When a loved one asks you to execute their will, swallow hard, breathe deep, and then commit the time to find out everything you can about their intentions—and the whereabouts of essential documents and accounts. These days, that means attending to digital accounts, assets and passwords too. As estate planning lawyers explain, password protection can make life (and death) complicated.
No More Paper Trails
Although password protection is of course necessary to protect our identities, data and assets from the rising tide of cybercrime, layers of protection and privacy laws can present extra challenges for executors. As Kansas estate planning lawyer Kyle Krull explains:“Prior to the digital age, executors would be able to simply sort through physical mail and paper files to gather information on the accounts, assets, and liabilities of the deceased individual. Now this information is challenging to gather.There is no paper trail and the digital accounts have password protection.Often recovering these passwords requires more than simply knowing the account information. Several require multifactor authentication, facial recognition, or fingerprints.They are also further complicated by federal data privacy laws.”
To avoid stressful detective work later, executors are advised to prepare ahead by creating a digital inventory with loved ones. Krull provides this list of accounts and assets to consider: social media accounts, traditional banking accounts, investment accounts, retirement accounts, money transfer accounts like PayPal or Venmo, Cryptocurrency wallets, nonfungible token assets, insurance polices and accounts, home and utility accounts, smartphone accounts, online storage accounts, video accounts, music accounts, photo accounts, subscription services, gaming accounts, and rewards or loyalty programs.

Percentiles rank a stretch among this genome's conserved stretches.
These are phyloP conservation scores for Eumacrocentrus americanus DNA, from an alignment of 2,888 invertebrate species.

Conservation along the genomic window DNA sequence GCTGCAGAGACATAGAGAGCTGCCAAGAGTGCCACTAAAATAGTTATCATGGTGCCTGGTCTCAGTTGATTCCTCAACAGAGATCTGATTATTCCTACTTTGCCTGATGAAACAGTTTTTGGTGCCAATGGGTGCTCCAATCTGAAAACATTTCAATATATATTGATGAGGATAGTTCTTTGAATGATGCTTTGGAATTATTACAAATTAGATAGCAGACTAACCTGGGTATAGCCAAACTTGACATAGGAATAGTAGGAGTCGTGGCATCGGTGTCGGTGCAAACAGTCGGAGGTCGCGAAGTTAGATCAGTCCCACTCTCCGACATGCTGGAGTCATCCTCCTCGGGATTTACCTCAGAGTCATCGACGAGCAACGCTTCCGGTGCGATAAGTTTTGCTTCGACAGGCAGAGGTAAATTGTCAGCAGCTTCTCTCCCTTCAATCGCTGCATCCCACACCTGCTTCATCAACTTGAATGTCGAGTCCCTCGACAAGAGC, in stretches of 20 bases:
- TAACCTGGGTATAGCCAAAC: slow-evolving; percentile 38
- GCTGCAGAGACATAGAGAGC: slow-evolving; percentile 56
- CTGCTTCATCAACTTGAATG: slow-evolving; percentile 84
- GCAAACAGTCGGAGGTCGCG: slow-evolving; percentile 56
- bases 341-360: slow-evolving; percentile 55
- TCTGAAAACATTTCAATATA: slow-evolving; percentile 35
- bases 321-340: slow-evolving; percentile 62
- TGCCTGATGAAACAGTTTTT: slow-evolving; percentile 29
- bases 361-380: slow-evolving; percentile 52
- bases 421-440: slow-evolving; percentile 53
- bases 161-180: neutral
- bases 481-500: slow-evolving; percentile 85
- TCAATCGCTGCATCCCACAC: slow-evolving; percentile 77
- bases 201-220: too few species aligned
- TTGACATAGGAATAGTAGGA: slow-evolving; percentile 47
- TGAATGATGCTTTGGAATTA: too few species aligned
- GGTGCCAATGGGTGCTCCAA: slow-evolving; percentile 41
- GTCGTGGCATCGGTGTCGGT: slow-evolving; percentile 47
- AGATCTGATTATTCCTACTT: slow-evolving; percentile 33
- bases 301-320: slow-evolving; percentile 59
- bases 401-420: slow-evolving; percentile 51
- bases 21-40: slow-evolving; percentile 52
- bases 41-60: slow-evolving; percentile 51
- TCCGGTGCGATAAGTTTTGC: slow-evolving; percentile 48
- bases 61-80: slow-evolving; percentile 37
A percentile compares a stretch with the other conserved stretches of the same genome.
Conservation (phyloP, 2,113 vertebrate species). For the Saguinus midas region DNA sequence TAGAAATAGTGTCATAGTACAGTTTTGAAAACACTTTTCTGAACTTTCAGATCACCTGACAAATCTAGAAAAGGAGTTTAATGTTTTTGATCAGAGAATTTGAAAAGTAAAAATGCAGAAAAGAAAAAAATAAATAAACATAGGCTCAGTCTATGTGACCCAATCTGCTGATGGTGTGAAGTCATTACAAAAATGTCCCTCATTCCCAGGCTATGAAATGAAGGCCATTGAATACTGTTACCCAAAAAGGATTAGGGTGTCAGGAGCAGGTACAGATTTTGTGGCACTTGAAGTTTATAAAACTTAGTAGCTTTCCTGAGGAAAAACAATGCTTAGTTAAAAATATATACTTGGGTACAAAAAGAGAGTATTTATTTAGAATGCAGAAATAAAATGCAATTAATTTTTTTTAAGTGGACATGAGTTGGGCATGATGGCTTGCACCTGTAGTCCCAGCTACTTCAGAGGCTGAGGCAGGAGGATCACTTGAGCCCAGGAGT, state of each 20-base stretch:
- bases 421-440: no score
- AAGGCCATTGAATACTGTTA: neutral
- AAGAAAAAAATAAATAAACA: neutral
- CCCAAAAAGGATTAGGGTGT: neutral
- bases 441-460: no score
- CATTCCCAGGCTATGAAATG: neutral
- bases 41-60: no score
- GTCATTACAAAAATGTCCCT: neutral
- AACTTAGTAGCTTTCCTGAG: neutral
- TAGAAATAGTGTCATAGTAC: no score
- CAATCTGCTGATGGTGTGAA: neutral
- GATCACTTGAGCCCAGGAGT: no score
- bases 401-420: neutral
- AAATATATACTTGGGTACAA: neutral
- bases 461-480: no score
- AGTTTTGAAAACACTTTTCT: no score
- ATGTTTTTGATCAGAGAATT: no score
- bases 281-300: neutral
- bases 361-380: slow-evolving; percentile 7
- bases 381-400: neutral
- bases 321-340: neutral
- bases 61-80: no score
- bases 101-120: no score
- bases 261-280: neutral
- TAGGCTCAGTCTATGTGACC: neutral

With a list of digital assets in hand, executors need to keep going: noting the specific account numbers, passwords and other information that will ultimately be needed to access them. Depending on the circumstances, executors may even want to discuss and plan for the transfer or closure of accounts, or addition of users. Of course, the resulting, completed inventory of digital assets needs to be kept secure, too! Since wills pass through the public process of probate, it is not advisable to include digital access information and codes with the will. As estate law experts suggest: “You may opt to give your digital estate plan to your attorney, use a secure digital storage service that your executor has access to, or lock it in a safe. Just make sure your digital executor knows where it is and is able to access it when needed.”
Remember, executors are fiduciaries, with the legal responsibility of protecting the interests of the estate and beneficiaries. That’s why fiduciary bonds, such as executor bonds can be helpful—and are sometimes even required. Essentially, the bond guarantees that the executor will carry out all duties in accordance with the law. Colonial Surety is here to help executors in any state quickly obtain their required bonds—and avoid probate delays. At Colonial, the steps to obtaining executor and other bonds are quick and easy: get a quote online, fill out the information, and enter the payment method. Instantly print or e-file the bond right from anywhere—even probate court. Obtain Executor Bonds Here.
Good to Know: Digital Executor?
Lawyers point out that typically, when we sign up for digital accounts, the information about what happens upon death is included in the small print we agree to as we scroll along. Companies may for example have a policy for terminating accounts or detail how and when next of kin can access them. Experts at Wilson & Wilson advise that although most states have legislation in place regarding the management of digital assets, it’s not a bad idea for families to consider appointing a digital executor: “In many states your will executor won’t automatically gain access to your online information. You’ll need to assign someone to handle your digital assets and provide them with the information and materials to do so. People often use the same executor as their will to manage their digital estate, but you can also choose a different person if you wish.”
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